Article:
The mechanobiochemistry of motile actin networks
Dr. Peter Bieling, UC Berkeley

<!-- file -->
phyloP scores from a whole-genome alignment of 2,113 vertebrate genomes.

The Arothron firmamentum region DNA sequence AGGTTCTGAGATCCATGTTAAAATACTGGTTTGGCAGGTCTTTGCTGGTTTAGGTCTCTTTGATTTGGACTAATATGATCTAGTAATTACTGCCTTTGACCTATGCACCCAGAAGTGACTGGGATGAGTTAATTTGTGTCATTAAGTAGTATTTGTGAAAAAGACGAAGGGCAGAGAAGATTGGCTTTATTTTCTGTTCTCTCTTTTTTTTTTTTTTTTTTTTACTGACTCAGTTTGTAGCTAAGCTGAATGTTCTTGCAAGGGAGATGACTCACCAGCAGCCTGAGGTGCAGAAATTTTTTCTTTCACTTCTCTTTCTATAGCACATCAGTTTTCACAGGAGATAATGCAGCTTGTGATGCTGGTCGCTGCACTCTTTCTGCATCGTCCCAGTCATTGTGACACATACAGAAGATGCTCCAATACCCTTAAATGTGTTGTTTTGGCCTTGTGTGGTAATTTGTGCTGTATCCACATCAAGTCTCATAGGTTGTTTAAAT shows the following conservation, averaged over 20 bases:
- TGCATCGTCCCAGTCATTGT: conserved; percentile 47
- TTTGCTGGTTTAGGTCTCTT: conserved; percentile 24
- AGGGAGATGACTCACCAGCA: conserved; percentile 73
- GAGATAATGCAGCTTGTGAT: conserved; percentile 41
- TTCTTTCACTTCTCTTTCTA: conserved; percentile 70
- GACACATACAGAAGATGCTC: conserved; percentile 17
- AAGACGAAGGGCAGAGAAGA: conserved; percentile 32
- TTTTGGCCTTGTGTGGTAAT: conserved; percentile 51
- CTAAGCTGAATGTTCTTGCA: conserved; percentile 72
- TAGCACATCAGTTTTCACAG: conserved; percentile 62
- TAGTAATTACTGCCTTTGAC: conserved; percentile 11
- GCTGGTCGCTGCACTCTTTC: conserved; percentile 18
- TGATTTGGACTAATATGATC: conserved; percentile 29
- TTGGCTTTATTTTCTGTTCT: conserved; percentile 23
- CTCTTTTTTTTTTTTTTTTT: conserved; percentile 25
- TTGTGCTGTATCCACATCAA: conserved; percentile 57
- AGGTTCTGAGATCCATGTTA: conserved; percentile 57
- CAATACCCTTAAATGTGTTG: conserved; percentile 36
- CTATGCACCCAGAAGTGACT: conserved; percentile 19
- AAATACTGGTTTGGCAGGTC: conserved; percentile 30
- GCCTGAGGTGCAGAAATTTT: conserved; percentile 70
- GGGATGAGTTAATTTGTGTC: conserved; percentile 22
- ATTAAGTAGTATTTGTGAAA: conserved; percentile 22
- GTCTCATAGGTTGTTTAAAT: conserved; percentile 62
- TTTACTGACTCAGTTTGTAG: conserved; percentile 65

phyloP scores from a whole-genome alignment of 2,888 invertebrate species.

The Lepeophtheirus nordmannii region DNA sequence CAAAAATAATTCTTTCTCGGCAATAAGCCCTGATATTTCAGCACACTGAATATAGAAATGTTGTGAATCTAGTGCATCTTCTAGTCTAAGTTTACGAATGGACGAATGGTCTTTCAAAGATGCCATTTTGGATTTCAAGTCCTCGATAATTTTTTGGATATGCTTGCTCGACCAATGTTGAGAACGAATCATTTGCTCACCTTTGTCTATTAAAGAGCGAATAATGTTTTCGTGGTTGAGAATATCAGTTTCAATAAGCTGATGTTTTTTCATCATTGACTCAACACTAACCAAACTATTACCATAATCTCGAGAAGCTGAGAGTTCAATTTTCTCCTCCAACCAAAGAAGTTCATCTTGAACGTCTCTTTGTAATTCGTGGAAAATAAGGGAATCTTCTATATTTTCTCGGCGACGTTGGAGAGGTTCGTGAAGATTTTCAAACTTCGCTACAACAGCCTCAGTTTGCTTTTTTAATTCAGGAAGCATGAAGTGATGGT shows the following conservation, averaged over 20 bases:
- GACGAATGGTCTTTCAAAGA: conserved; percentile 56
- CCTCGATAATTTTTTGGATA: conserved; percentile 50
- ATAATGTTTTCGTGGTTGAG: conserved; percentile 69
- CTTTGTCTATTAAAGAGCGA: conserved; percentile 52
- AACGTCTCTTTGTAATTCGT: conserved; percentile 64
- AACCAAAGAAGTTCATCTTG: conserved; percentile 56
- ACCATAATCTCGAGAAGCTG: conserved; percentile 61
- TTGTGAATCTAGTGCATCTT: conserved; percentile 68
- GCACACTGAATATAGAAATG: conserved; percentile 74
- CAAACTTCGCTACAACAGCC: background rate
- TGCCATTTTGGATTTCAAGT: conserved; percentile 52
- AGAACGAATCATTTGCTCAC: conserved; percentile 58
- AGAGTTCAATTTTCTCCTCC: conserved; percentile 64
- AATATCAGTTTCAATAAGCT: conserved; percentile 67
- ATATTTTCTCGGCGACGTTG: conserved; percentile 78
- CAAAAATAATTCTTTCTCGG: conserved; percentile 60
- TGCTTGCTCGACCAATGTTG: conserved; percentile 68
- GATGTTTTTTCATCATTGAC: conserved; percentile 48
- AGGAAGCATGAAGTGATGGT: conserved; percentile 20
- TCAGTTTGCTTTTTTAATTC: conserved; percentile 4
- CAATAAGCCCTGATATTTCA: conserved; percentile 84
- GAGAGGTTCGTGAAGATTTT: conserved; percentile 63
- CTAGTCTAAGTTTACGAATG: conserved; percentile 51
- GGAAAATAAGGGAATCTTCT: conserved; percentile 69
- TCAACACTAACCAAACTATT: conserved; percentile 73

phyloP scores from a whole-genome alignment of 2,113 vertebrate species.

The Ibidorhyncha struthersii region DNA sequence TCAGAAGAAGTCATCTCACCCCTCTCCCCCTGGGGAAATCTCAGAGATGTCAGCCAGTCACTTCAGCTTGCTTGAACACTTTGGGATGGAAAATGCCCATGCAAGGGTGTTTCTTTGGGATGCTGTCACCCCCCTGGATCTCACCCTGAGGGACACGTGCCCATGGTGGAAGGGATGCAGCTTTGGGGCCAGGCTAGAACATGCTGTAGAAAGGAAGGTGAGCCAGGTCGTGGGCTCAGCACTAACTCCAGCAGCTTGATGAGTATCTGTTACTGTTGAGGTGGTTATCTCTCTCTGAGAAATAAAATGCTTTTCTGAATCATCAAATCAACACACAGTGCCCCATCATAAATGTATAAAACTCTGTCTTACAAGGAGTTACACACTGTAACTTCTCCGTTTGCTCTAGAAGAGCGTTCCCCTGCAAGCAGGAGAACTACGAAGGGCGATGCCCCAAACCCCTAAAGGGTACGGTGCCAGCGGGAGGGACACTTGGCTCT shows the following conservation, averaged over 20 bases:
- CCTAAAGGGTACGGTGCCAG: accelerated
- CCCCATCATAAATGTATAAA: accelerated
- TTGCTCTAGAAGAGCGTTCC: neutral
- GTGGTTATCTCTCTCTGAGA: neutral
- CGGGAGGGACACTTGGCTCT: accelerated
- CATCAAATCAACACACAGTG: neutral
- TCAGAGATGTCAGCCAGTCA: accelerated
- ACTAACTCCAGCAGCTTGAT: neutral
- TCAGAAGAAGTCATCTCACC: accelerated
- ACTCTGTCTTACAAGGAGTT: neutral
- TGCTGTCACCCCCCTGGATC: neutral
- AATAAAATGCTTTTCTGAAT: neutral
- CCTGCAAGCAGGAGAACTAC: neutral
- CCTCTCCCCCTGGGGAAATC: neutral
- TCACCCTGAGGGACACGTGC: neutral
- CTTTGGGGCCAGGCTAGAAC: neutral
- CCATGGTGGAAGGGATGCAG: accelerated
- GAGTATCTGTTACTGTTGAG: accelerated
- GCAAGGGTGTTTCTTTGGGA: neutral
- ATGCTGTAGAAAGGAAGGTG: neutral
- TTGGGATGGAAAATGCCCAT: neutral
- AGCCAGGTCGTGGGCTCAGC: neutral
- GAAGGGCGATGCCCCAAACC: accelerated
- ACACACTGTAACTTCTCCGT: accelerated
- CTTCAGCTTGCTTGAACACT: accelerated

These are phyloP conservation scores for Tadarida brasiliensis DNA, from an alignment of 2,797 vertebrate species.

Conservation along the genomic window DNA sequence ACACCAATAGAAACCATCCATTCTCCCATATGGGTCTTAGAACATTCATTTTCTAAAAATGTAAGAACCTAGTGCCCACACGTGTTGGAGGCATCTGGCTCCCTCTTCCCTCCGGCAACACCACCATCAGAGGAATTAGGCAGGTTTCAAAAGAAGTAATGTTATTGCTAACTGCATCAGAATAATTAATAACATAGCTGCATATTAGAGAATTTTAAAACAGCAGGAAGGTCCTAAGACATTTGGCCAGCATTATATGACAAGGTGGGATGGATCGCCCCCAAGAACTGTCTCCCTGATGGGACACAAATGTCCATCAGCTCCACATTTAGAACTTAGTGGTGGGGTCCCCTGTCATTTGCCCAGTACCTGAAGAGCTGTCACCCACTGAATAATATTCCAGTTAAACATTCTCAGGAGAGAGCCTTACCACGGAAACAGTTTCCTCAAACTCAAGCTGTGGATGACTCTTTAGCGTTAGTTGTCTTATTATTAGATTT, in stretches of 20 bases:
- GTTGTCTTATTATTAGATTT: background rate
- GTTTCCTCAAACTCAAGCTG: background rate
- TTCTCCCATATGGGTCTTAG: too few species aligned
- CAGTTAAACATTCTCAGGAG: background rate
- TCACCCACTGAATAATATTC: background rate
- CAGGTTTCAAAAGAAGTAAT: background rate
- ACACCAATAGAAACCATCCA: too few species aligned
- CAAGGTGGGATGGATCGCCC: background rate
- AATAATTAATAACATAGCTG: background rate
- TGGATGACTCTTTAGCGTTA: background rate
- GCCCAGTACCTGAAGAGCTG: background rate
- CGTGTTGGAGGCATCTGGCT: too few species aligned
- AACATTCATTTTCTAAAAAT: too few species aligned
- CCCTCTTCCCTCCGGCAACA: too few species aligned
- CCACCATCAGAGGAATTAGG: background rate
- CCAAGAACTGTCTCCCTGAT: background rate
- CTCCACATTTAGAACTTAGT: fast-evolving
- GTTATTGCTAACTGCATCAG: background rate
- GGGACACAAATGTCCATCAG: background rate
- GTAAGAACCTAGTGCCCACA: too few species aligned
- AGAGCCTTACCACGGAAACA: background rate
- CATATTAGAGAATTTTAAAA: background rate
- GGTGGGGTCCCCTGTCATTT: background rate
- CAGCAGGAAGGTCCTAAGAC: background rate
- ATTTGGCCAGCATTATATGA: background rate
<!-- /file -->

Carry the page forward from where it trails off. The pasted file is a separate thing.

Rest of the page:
Branched actin networks generate forces required for cell morphogenesis, motility and organization of sub-cellular structures. Despite the importance of polymerization-mediated force generation in many biological processes, surprisingly little is known about how dynamic actin networks with physiological architecture respond to forces at the molecular level. We combined micropatterning with atomic force microscopy and multi-color TIRF imaging to visualize the force-generating region of growing, lamellipodial networks in vitro. We demonstrate that branched actin networks are highly load-sensitive: Network velocity decreases exponentially with counteracting forces. However, the actin density increases strongly with elevated loads. Measurement of the force-dependent rate of nucleation demonstrates that enhanced branching by the Arp2/3 complex is not responsible for increased actin densities. Nevertheless, the concentration of free polymerizing ends rises with the the load force, an effect that can be explained by the force-dependent decrease in capping. Our AFM-TIRF measurements provide a detailed characterization of the force-dependent changes in actin network assembly. Furthermore, we have investigated how mechanical properties of branched networks respond to external forces. Our results show that the elasticity and mechanical resilience of dendritic networks are strongly dependent on the mechanical constraints they experience during assembly: Networks grown under high load are stiffer and more resilient to subsequent mechanical stresses, while networks grown under low force are easily plastically deformed. This shows that networks permanently adapt to the mechanical environment through changes in their architecture.